The water crisis in Flint, Michigan sparked an immediate urge to examine how public health is risked when infrastructure is neglected. Although the water crisis in Flint stands as the most striking public health danger relating to drinking water contamination that has occurred recently, it is not alone. Many of our nation’s public schools face the same problem which needs to be acknowledged-high contamination of lead in the water supply.
According to the Environmental Protection Agencies assessment called “Lead in Drinking Water at Schools and Child Care Facilities,” There are around 90 thousand public schools and 500thousand child care facilities that are not regulated under the Safe Water Drinking Act. The Safe Water Drinking Act, among other things, discontinued the use of lead in water pipes after 1986 and routinely tests water for lead and other contamination.
In order for schools to fall under the jurisdiction of the EPA when it comes to the testing of water, they have to be considered a public water system. That requires a building to serve more than 25 individuals and use their own water source such as a well, many schools are hooked to utility sources. For the schools outside of EPA jurisdiction, testing is not mandatory as utilities test their water at the source.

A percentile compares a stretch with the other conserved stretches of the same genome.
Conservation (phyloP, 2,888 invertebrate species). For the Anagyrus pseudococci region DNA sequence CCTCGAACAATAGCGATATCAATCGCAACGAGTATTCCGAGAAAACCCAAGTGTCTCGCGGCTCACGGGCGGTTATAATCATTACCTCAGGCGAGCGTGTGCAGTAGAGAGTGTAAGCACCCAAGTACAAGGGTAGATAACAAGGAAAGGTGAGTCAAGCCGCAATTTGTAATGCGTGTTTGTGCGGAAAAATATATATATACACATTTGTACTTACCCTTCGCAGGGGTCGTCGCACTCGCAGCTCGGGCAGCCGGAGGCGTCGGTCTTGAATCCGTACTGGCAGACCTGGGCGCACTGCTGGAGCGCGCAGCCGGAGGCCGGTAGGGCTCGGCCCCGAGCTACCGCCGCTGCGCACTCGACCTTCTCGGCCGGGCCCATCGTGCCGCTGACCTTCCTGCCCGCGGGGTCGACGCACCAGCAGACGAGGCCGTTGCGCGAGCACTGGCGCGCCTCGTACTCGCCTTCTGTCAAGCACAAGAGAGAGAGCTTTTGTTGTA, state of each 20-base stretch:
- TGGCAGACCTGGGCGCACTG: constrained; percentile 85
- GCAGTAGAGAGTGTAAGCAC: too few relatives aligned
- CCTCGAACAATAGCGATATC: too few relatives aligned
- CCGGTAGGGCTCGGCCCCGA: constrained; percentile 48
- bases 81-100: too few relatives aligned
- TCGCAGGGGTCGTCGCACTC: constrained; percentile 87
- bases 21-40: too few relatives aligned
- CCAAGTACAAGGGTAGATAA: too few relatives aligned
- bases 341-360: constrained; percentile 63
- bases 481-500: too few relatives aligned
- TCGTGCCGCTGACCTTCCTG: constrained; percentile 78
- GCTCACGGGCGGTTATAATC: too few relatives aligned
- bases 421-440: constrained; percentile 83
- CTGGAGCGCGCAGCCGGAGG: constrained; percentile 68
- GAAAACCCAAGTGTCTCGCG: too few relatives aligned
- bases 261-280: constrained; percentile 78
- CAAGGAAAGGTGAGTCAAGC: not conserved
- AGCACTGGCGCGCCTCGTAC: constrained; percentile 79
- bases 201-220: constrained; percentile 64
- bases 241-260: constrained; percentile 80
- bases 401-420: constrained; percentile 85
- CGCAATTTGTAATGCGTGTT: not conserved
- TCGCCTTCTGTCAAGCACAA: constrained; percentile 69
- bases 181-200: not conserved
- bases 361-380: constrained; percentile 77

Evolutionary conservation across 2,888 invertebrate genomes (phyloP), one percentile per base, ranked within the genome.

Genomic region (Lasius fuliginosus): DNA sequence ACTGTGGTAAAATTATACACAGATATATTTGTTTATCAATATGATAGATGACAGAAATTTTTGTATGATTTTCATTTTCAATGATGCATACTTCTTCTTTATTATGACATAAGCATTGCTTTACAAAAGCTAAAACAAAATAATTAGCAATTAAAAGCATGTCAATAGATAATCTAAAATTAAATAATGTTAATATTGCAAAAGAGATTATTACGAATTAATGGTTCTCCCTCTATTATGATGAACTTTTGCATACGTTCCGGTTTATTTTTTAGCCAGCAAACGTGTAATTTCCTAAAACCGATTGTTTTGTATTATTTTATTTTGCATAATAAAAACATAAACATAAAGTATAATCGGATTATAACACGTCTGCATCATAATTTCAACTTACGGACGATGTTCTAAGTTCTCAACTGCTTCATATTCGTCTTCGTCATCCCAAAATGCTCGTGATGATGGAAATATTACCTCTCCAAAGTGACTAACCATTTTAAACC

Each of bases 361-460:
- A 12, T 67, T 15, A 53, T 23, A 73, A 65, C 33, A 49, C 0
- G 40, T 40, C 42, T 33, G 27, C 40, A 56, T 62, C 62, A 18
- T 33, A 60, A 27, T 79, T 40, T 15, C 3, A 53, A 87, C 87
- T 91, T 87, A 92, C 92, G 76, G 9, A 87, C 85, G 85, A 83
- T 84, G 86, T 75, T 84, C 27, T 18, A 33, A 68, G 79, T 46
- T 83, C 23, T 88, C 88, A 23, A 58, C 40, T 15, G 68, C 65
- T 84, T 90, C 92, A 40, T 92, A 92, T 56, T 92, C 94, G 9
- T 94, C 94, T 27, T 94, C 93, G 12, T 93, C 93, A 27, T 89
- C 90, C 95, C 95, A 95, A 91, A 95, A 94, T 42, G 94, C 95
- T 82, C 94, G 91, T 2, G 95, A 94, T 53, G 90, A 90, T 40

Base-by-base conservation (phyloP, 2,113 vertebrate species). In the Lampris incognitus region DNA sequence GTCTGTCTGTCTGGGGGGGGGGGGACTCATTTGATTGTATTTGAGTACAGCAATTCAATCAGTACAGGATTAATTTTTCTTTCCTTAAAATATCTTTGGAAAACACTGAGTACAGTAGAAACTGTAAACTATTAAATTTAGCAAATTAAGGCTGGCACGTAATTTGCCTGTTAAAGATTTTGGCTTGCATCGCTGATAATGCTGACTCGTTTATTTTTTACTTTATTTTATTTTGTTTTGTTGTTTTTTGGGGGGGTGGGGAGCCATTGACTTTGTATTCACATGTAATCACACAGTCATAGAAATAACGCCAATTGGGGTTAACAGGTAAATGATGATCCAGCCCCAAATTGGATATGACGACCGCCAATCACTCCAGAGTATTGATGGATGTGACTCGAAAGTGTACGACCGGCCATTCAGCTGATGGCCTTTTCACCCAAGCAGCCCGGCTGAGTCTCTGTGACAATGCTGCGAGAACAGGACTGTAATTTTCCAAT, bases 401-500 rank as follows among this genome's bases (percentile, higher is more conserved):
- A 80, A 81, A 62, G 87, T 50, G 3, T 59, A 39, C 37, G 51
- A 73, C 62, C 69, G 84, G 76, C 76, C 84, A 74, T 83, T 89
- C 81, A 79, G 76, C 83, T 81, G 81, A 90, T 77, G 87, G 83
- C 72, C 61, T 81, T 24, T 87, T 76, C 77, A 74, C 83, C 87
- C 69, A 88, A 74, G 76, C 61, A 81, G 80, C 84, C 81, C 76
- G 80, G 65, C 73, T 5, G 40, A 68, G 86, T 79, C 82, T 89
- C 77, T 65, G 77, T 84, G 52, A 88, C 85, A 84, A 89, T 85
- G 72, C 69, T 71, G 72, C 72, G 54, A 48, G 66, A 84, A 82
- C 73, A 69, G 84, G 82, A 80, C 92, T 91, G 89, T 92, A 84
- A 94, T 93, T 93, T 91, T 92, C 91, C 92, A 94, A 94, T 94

But the problem doesn’tcome from the utility company, most lead contamination comes from pipes and fittings that contain lead within the schools plumbing; extra concerning when one factors inthe problem plumbing not only contains unsafe levels of lead, but is also old enough to be corroding.
Of the 90 thousand schoolsoutside of the EPA’s testing jurisdiction, many schools have been shown to have high levels of lead. In the New York Times article “Schools Nationwide Still Grapple With Lead in Water,” 30 schools in the Newark, New Jersey public school system that looks after 17 thousand students have had high levels of the contaminant. Newark is not alone either, with lead contamination popping up in Baltimore, Maryland and Sebring, Ohio among others like the Los Angeles Unified School District and Ithaca, New York.
Schoolslocated in cities or counties with adequate funding would fare better than others, such as New York City which replaced lead pipes and regularly tests the water in their schools.
The problem ismany of the school districts that have high levels of lead simply cannot afford to retrofit plumbing, and often will just turn off the tap after a water source has been found to have high levels of lead. This is problematic as water sources can be erratic about corrosion, contamination can break loose from old pipes at any given moment water is flowing.
Aside from the Safe Water Drinking Act in 1986 and the Lead and Copper Rule in 1991, there are not many regulatory things the EPA can do to address the problem of lead in schools under current regulations.
Lead is highly damaging to the development ofchildren, and according to the Center of Disease Control, there is no safe level of exposure.
Since lead is highly damaging to public health, the EPA should expand on regulations making testing mandatory in more schools, not just in schools that qualify as a public water system. It won’t fix the problem in many schools of needing to retrofit old pipes, but it would be the easiest and most cost effective way to ensure that children and staff don’t get exposed to dangerous levels of lead.